After ‘emotional nightmare’ at UFC 164, manager Malki Kawa details future of Henderson, Mir, Condit, Guida

Esther Lin, MMA Fighting

Managers in mixed martial arts learn early on how to the navigate the emotional roller coaster of fight night. But for Malki Kawa, whose client list includes Benson Henderson, Frank Mir and Clay Guida, UFC 164 was a different story altogether.

"It was the worst night, I think professionally, I've had in my entire career, Kawa said on Monday's edition of The MMA Hour with Ariel Helwani.

"It's not like I've ever had three guys on a card lose before. I don't think that's the issue for me. What's the issue for me is that, you tell me a guy who's never been knocked out professionally in his career is going to get knocked out; a guy who we all know is pretty much unsubmittable, if that really exists out there, and gets submitted in a championship fight; and then Frank's fight with the whole early stoppage and all that. It was just one of those things that was an emotional nightmare."

Henderson's abrupt championship loss, the exclamation mark on Kawa's back-to-back-to-back losses, left more than a few observers stunned. Henderson owns a long history of escaping near-catastrophic submissions, however this time the former lightweight titleholder played with fire and got burned, verbally submitting to an Anthony Pettis armbar late in round one.

Henderson maintained his composure to the cameras in the immediate aftermath, however offstage was a different story.

"I think he handled it as best as anybody could," Kawa said. "He definitely had his moment backstage. I sat there and I watched it. I think that was probably one of the things also that really got me, because I've never really felt so helpless before as a manager.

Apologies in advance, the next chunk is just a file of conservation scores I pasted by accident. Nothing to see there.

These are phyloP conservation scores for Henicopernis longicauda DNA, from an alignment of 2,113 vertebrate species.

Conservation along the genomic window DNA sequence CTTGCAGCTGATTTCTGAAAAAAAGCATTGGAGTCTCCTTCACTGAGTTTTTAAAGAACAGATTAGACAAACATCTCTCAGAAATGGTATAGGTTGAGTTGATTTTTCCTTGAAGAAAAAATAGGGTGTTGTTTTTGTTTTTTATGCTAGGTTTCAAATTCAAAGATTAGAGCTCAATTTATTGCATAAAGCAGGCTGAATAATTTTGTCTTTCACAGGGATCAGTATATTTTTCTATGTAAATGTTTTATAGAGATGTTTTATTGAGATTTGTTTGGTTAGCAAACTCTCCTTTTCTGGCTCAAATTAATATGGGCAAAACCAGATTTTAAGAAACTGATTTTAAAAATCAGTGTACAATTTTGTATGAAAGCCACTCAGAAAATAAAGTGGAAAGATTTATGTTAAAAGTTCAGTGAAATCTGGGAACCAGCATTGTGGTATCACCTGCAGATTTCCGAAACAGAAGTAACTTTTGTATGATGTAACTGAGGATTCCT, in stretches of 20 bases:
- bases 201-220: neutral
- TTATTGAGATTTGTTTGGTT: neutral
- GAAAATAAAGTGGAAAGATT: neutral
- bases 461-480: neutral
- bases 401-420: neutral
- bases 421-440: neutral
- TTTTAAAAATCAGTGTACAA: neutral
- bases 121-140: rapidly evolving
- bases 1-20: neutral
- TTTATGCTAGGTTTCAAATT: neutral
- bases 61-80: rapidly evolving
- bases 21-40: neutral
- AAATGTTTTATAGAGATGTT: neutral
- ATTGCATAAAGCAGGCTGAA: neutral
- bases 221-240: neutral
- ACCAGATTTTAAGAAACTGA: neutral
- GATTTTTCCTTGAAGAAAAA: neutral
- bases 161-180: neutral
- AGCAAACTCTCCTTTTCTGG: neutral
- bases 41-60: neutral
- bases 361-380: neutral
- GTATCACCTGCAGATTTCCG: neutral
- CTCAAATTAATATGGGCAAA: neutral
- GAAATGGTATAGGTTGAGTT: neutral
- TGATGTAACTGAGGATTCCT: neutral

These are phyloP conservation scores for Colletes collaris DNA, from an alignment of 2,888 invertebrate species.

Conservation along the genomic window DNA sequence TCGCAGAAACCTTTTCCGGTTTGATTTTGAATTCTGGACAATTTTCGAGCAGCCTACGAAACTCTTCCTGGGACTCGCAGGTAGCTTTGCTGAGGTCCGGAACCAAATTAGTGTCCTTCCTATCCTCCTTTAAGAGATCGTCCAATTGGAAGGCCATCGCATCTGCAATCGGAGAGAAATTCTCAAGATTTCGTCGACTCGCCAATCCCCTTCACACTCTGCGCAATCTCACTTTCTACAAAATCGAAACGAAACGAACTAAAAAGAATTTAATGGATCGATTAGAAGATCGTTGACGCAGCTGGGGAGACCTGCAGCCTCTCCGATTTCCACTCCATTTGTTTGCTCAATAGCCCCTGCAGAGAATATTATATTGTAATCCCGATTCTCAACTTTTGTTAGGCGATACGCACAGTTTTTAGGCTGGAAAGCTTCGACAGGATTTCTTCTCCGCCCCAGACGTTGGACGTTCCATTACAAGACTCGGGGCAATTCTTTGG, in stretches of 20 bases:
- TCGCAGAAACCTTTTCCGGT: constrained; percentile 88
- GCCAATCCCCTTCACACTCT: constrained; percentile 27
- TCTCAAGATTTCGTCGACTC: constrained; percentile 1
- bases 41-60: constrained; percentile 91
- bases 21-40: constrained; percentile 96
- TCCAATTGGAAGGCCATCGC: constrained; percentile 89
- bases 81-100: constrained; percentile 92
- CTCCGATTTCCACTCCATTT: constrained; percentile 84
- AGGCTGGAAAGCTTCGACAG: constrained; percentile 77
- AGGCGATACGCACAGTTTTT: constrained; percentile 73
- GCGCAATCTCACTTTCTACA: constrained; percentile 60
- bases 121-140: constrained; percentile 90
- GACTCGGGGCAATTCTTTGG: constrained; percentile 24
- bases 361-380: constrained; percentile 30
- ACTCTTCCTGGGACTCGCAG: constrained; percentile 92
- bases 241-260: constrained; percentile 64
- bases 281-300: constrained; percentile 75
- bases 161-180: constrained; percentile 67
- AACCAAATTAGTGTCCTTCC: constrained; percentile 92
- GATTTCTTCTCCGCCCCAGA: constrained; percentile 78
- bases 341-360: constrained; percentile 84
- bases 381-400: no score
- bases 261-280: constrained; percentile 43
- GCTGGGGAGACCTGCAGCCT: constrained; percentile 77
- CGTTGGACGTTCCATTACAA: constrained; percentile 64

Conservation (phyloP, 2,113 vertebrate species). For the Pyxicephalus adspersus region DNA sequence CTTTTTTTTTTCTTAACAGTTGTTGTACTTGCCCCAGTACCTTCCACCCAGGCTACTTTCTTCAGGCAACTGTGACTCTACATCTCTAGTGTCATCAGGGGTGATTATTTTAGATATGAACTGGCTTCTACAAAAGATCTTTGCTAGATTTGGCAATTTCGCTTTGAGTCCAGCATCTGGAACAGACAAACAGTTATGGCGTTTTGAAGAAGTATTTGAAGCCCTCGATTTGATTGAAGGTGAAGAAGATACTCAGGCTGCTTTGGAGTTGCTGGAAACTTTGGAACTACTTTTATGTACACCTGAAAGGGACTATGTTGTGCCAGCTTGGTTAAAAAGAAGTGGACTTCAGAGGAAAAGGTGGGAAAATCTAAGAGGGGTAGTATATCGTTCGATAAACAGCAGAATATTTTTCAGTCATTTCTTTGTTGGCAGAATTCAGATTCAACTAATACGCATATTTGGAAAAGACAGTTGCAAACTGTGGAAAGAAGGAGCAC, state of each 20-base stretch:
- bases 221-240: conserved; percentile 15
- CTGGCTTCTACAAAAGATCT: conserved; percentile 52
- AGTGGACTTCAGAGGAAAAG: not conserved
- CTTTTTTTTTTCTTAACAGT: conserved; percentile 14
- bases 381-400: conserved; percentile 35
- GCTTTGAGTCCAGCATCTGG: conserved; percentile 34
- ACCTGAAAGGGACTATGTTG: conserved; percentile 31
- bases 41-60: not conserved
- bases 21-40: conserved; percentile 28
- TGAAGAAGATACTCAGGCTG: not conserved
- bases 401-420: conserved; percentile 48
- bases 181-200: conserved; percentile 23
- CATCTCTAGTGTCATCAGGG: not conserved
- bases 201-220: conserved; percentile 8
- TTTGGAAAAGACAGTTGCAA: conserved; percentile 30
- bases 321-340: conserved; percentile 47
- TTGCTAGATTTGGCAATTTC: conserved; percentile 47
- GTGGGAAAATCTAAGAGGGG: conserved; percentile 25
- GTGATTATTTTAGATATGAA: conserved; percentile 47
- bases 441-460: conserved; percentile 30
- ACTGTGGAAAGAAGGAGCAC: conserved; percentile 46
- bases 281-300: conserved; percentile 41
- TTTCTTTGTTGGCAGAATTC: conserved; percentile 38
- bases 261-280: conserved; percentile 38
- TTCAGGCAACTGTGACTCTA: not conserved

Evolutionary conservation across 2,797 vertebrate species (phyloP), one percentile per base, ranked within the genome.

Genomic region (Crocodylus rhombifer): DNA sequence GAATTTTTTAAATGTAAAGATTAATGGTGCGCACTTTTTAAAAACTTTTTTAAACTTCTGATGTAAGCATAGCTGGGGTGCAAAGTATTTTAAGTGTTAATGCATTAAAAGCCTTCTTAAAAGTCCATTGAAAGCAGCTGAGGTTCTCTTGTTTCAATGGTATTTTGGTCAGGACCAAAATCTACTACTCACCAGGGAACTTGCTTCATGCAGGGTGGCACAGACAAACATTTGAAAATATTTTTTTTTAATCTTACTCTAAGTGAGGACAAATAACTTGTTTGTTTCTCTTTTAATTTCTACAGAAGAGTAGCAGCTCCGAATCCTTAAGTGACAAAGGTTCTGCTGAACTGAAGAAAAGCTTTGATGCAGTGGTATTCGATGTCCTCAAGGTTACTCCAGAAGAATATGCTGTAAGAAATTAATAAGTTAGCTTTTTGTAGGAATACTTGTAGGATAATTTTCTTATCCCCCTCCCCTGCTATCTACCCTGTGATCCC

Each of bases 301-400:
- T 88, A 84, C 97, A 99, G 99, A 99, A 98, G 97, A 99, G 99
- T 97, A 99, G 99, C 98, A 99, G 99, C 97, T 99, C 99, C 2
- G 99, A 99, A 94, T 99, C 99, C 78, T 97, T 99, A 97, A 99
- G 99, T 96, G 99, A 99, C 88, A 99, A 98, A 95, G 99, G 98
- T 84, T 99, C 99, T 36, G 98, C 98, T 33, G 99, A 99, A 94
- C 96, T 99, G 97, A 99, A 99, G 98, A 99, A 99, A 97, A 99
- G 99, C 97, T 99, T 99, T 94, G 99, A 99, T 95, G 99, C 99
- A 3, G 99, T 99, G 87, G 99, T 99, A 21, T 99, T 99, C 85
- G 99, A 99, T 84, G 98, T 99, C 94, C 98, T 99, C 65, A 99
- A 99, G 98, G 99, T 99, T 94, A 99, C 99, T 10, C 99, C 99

"But I also, at the same time, watched a guy kind of say, ‘Okay, this happened. It's time to go move on from this, and I'm going to come back on a vengeance.' And he did this once before."

The performance marked just Henderson's second loss in the past seven years, yet both setbacks came to the same man, Pettis. It's the reason that, despite Henderson's previous undefeated 7-0 run inside the Octagon, UFC President Dana White afterward voiced reluctance about ever staging a third fight between the two lightweights.

Henderson is currently awaiting MRI and x-ray results for his damaged right arm, although Kawa is already planning Henderson's next move.

"My conversation with the UFC is going to be, whoever is in line, Ben would like to fight them," Kawa said. "Dana came out already and said that he doesn't see another (Pettis vs. Henderson) rematch (happening). Well if he goes out and knocks out or submits three or four of those supposed No. 1 contenders, then I think he can't be denied.

"He tied the record for the most defenses with B.J. Penn, so it puts him up there as one of the all-time greats in that division. You can't take that away from him."

Mir ‘definitely' wants to keep fighting

Whether it was his kneebar on Brock Lesnar or his kimura on "Big Nog," Frank Mir has endured more than a few beatings throughout his career and bounced back to score a surprise finish. So it's easy to understand Mir's frustration towards referee Rob Hinds, whose controversial stoppage marred UFC 164's co-main event.

"It was too early. It was definitely too early," Kawa said of the stoppage. "Talking to Frank, Frank was completely aware and conscious of what was going on. He wasn't rocked.